BY MICHAEL HOOD
20 million South Americans can't be wrong.
DAVIDSON PICKS UP a narrow scoop and digs into a wide-mouthed
jar of dry green debris. The stuff looks like bad marijuana.
He scoops it into a palm-sized gourd carved with jungle
flowers, filling it by half. The herb is yerba maté
(Ilex paraguariensis), the rejuvenating stimulant drink
of Uruguay, Paraguay, and Argentina. Davidson is playing
the cebador--host of the maté ritual. He takes
the role very seriously, gazing iconically, drilling
into me with his eyes. He palms the opening of the gourd
and rolls it in his hand. His head down now, he's giving
his full intention to the tea. He tells me he's giving
it "love energy."
get nervous when talk turns to love energy.
sitting in Fremont's Wit's End Bookstore & Tea Shop
on Chinese folding chairs under big fluorescent lights.
It's a cerebral venue usually resistant to love energy--at
least in the daylight.
partner, Palesa Peralta, appears nonetheless to be feeling
it in abundance. "This is about creating community,"
she says. Her eyes are huge, devastating. I get more
tilts the gourd, taps the maté to one side, and
inserts a curved silver straw, called a bombilla. He
covers the tea with cold water--to protect the nutrients,
he says--then lets it rest for a minute before topping
it with hot water from a thermos. The cebador (or cebadora)
always drinks the first tepid gourdful or two. Matt
refills with hot water and hands it (counterclockwise,
for some reason) to me. The brew is hot and smooth.
I take a few minutes to suck the bitter, smokey infusion
through the blazing bombilla, then pass it back to Matt
to be refilled with hot water for Palesa. We pass the
gourd and sip, pass the gourd and sip. (It can be refilled
10 times on a single load of maté.) The talk
takes a turn for the lofty. With terms like "spiritual
connection" and "bridges to communication,"
the mood is part drug ritual, part what we used to call
"group consciousness." Glowing now from the
tea, the eye contact, and the high conversation, I'm
grokking the love energy in here among the used books
and the familiar bookstore stench of espresso, chocolate-chip
cookies, and toner.
and 'round goes the gourd. The talk, thankfully, turns
informative just as I'm about to spontaneously hug one
or both of these earnest young renunciates of caffeine's
false hopes. I snap out of the love bliss and listen
with proper journalistic attention.
AND PALESA are local importers for Guayaki Yerba Maté,
a high-quality, organic, shade-grown product of the
Paraguayan rain forest, raised and processed in limited
production by indigenous Guayaki Indians. (Other matés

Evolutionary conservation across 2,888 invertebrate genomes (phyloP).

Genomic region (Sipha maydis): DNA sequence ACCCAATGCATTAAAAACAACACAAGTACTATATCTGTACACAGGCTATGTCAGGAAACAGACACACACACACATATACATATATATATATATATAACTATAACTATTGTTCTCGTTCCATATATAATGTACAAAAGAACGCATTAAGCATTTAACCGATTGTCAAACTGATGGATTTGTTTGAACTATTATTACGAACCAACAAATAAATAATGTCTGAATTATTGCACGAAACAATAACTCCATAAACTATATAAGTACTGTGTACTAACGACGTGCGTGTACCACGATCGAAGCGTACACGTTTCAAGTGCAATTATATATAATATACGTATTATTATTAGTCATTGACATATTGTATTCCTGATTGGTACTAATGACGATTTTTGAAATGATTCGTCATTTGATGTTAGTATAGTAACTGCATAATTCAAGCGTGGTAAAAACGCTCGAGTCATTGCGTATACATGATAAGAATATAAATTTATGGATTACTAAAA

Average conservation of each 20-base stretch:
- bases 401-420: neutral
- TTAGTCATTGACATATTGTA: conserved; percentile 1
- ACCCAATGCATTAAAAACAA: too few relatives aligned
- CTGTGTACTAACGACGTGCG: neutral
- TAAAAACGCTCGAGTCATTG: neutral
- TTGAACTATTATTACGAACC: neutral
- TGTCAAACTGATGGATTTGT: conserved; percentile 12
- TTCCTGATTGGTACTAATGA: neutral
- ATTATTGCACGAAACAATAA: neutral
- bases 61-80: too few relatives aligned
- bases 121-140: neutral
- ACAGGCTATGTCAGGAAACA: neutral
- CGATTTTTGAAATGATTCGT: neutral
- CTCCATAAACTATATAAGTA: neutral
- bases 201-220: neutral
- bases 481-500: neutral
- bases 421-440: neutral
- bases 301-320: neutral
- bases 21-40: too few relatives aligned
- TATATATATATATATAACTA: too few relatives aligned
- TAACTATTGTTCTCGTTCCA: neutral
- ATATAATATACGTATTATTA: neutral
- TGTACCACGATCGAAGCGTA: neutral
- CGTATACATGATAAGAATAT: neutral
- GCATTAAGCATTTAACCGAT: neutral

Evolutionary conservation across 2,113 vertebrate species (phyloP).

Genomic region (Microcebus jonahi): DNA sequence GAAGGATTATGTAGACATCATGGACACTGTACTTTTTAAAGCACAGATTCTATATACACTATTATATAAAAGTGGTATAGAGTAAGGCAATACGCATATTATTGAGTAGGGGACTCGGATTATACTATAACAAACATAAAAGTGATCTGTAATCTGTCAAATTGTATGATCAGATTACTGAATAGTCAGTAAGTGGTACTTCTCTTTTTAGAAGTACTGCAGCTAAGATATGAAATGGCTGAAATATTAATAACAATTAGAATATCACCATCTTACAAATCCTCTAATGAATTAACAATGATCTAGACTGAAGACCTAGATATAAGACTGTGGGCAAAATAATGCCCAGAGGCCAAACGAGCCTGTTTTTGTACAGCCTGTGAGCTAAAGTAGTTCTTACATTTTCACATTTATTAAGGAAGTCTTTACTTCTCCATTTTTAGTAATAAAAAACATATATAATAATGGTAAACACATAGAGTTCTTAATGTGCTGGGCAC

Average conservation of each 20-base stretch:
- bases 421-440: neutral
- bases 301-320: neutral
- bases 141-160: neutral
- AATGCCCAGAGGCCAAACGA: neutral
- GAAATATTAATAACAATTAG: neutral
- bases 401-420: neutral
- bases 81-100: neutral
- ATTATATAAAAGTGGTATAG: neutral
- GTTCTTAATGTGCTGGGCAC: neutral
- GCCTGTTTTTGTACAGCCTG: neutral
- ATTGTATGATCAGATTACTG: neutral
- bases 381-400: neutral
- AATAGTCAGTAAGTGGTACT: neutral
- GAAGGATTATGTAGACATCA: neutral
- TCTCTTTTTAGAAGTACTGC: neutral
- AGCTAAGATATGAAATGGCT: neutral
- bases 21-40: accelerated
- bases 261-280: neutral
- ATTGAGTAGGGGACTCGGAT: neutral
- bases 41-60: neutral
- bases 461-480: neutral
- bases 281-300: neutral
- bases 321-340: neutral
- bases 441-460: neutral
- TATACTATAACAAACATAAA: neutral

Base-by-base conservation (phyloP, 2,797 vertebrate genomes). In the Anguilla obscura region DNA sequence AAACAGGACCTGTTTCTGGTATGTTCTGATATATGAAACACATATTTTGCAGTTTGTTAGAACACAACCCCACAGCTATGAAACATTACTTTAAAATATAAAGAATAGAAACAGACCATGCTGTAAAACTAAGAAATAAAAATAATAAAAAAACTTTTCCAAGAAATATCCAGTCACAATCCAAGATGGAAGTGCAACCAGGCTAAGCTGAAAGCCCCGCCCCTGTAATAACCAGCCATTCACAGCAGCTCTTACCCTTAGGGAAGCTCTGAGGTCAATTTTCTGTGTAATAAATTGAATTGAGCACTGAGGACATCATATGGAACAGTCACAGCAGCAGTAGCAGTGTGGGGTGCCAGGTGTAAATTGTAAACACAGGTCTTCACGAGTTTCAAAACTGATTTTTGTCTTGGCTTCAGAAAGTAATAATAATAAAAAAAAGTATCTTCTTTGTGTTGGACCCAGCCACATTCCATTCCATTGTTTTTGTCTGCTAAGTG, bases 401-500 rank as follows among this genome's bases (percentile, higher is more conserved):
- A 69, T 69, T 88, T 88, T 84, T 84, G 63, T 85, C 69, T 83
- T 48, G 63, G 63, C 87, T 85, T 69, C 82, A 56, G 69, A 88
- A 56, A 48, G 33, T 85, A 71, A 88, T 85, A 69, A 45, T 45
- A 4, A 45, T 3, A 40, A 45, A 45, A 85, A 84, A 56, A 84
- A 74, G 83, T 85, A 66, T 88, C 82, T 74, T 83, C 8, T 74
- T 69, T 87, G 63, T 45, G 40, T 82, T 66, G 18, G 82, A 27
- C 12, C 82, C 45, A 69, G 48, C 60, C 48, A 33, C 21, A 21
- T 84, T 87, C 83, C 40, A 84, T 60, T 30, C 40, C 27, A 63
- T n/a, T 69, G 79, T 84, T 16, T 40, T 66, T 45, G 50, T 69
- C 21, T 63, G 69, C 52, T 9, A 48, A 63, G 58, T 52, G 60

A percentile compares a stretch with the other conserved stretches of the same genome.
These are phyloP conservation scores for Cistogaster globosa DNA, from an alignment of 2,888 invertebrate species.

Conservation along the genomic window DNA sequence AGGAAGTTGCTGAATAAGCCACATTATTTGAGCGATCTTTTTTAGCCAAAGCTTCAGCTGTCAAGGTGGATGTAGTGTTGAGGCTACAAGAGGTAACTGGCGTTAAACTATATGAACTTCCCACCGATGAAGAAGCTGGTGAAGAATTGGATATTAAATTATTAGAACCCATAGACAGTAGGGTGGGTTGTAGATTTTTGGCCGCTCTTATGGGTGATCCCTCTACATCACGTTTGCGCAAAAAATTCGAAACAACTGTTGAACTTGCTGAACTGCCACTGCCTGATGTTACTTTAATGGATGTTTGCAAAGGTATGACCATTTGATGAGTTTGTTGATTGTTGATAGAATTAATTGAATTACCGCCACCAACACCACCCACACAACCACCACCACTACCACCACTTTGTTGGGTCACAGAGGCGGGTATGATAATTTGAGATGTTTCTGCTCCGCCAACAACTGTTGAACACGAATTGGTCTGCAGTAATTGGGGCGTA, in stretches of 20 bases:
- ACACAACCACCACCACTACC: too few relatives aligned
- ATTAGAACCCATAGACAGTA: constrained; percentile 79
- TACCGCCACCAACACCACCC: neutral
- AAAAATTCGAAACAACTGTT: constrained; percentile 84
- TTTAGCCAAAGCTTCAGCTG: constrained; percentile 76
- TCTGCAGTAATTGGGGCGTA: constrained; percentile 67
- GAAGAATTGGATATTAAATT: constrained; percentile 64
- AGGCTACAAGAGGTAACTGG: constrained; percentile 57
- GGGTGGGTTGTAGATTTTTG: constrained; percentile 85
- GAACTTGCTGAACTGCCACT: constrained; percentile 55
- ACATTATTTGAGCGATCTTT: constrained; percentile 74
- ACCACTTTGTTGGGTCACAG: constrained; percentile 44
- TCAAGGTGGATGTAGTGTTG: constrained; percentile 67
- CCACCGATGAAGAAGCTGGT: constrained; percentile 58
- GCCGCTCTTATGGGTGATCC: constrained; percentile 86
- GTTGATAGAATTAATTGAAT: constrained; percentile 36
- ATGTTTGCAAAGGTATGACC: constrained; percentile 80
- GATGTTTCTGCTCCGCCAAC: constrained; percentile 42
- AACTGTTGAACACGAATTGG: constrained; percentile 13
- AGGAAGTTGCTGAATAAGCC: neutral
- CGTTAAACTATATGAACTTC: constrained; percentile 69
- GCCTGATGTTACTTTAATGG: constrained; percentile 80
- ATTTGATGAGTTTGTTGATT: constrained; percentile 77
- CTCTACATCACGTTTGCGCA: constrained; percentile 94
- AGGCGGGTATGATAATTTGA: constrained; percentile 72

coming out of South America are cheaper, I am assured,
but grown in the sun using agrichemicals, and neither
as pure nor as rich in flavor and nutrients.)
contains a stimulant (mateine)--a relative of caffeine
that produces none of its jittery side effects. It also
does not interfere with sleep cycles, nor is it addicting.
It increases alertness and concentration, resistance
to physical and mental fatigue, and confers a feeling
of well-being without the depressant aftereffects typical
of caffeine. Its promoters believe it to be a virtual
wonder beverage--conferring euphoria while exacting
no health penalties. Horacio Conesa, of the University
of Buenos Aires Medical School, says, "There's
not a single medical contraindication" for drinking
maté. Daniel Mowrey, PhD, president of the American
Physiotherapy Research Lab, has studied maté
for 15 years and drinks it daily. He says it may provide
the body with energy through nutrition rather than stimulant
properties. It is rich in vitamins, minerals, proteins,
and fatty acids, and is a more potent antioxidant than
vitamin C. It is also said to increase libido, improve
male sexual performance, help in weight reduction, stop
hair from turning gray, cleanse the blood of waste and
toxins, reduce blood pressure, grow and repair heart
tissue, boost immune response, reduce hay-fever and
allergy symptoms, and relieve headaches and migraines.
WONDER THAT the stuff is selling. It's like Viagra without
the need for a prescription, marijuana without the legal
hassle, and coffee without the corporate unpleasantness
of Starbucks. "It flies off the shelf," says
Jessica McMillan, bulk foods manager of Ballard Market,
which has carried Guayaki products, both in loose-leaf
and tea bag form, since last summer. (Chilled maté--or
terere--can be made with a French press or tea ball;
it can also be melded into latte and chai with sugar
or other flavorings.)
and bombillas sell fast as well, because maté
can be difficult to drink without them. Bulk maté
contains sticks and twigs not found in tea bags, and
nutrition is gained by forcing the tea through the coarser
debris and the screen in the bombilla. (And, of course,
there are the undeniable love-energy-ritual benefits
to the whole gourd thing.)
being undeniably bitter and a little nasty, is an acquired
taste. But let's face it--the same can be said of coffee.
Twenty million people--many of them glamorous gauchos--drink
it constantly. Look for it to take on various forms,
from gourd-delivered to supplemental pill to Snapplesque,
and to be a major contender in the next century's beverage
Weekly, February 18-24, 1999